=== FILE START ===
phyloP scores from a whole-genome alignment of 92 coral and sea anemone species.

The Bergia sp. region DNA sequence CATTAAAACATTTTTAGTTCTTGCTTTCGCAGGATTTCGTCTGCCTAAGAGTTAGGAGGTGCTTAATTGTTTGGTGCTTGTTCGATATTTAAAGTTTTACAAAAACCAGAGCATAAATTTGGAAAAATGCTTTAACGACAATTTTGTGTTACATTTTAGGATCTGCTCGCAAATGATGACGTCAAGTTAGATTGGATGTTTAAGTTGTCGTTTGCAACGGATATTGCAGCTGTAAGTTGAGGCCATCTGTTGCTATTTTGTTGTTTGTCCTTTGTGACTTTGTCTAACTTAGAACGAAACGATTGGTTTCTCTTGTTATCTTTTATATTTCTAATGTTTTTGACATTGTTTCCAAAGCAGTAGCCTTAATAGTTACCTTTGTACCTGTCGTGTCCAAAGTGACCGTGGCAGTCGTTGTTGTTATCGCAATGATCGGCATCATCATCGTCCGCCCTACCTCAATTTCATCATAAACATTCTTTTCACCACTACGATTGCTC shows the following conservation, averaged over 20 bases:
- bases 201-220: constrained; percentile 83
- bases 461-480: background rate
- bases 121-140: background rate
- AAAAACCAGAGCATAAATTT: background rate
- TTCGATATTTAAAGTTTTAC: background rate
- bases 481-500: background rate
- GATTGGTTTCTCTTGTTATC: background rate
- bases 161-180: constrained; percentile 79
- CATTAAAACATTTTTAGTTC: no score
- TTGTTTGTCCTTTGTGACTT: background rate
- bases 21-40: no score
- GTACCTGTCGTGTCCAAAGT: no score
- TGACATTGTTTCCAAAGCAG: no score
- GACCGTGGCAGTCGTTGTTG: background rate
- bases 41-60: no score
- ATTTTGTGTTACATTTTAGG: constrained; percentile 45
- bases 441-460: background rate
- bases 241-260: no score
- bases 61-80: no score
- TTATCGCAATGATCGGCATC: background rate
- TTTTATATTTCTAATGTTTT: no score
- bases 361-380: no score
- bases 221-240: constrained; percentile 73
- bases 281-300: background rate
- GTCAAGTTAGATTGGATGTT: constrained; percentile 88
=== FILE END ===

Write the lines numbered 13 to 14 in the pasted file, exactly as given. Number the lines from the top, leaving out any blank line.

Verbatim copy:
- bases 21-40: no score
- GTACCTGTCGTGTCCAAAGT: no score